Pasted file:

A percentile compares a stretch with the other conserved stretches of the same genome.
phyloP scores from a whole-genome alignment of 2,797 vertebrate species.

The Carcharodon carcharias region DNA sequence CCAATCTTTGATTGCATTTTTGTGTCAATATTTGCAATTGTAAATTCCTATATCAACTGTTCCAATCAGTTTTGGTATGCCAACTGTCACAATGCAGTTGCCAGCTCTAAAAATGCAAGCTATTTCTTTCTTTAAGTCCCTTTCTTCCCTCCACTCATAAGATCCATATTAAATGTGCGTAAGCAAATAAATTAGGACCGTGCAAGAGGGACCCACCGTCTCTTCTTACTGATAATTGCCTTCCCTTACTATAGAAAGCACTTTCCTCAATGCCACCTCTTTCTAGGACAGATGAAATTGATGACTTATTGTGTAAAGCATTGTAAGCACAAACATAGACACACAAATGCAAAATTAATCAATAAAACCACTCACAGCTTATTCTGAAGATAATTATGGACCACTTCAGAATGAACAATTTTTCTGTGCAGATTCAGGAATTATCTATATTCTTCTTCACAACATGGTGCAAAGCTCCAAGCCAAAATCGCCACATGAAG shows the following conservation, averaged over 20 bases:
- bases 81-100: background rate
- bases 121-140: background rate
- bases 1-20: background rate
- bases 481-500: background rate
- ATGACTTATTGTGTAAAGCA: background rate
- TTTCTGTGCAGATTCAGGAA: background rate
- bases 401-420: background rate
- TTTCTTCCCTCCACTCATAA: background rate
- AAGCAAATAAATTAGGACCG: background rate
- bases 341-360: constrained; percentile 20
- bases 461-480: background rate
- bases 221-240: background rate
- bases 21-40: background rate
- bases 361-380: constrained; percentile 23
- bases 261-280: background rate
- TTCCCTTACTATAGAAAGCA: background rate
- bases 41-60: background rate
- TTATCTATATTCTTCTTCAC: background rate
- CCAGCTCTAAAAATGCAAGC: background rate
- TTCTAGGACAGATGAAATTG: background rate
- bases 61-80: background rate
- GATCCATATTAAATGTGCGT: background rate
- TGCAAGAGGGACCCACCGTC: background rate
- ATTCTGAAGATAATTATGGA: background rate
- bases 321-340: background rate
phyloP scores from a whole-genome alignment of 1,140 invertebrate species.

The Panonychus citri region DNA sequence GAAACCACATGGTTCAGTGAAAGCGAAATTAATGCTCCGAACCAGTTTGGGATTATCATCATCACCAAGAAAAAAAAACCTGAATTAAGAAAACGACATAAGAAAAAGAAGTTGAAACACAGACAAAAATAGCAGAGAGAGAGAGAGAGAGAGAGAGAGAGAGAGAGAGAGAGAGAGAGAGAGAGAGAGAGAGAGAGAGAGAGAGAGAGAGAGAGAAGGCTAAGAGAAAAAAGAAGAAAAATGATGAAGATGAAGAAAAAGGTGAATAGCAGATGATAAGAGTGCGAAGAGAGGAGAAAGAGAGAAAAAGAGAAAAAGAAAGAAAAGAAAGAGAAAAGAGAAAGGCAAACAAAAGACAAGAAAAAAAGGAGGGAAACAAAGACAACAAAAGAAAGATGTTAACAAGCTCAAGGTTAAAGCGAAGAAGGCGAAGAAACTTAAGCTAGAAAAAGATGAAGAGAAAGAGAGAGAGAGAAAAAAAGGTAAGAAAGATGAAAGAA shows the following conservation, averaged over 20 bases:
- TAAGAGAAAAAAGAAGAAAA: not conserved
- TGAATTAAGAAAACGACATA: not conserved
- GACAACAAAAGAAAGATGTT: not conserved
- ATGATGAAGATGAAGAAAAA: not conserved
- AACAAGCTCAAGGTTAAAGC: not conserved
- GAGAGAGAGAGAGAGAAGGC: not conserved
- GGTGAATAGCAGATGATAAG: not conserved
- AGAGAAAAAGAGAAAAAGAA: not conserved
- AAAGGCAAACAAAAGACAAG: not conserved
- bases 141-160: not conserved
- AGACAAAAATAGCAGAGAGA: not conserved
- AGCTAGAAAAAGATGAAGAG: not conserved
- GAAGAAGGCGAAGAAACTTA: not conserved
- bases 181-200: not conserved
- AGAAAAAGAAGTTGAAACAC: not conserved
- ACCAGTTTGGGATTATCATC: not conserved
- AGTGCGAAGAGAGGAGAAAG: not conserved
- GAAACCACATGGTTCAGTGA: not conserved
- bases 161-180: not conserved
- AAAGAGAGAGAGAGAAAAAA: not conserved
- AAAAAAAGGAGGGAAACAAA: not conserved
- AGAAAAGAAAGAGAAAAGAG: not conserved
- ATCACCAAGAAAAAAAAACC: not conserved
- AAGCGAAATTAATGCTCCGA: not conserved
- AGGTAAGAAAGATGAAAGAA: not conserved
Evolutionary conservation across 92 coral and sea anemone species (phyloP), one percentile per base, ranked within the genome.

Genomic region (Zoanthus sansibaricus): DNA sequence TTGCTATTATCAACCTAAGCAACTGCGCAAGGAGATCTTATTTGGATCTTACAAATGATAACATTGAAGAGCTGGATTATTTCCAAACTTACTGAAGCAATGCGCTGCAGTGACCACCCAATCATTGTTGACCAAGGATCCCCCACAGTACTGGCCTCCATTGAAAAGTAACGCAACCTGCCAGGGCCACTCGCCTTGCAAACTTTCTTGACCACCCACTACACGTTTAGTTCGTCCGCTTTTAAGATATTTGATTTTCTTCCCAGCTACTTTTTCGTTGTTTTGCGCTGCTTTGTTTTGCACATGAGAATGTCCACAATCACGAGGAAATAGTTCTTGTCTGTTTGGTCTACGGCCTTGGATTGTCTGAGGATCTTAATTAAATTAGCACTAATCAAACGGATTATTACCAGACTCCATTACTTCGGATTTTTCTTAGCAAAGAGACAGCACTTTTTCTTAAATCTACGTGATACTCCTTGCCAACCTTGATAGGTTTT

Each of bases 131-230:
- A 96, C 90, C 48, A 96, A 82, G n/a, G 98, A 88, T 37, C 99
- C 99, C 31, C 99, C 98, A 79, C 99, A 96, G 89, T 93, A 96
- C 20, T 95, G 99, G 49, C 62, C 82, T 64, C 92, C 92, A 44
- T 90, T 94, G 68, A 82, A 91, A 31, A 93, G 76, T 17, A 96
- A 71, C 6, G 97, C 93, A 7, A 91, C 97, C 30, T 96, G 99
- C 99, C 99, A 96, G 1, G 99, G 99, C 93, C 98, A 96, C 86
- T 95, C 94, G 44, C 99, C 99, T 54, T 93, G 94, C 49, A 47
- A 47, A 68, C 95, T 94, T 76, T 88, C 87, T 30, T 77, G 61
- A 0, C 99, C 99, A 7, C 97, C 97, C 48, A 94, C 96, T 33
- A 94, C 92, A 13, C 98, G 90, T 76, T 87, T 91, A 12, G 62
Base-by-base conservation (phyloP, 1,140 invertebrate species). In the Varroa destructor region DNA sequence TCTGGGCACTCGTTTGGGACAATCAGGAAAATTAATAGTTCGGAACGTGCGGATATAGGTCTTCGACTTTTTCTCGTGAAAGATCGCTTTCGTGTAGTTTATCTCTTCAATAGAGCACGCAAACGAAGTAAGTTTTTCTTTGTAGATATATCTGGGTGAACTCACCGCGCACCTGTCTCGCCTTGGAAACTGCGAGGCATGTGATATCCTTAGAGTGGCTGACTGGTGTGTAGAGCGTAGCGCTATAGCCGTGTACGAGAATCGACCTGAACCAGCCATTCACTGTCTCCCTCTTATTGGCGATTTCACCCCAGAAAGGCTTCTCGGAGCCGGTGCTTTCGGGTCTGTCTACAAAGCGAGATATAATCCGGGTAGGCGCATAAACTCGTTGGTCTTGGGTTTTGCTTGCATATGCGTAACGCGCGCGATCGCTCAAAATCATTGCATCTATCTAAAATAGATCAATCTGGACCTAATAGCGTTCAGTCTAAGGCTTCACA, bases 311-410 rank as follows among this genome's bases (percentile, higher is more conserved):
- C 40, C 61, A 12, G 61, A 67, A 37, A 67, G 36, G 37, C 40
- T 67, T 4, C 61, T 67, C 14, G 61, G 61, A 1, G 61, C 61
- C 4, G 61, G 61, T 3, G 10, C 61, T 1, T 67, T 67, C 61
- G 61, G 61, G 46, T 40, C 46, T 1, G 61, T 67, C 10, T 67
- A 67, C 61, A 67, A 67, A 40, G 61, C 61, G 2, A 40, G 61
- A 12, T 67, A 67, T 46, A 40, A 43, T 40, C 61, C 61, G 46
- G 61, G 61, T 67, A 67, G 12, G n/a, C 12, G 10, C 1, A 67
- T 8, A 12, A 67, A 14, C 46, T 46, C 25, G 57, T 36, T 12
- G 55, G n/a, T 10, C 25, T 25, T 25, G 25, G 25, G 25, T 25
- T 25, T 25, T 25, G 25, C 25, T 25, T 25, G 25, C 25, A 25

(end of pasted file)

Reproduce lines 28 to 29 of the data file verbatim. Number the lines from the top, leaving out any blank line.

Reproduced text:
- bases 321-340: background rate
phyloP scores from a whole-genome alignment of 1,140 invertebrate species.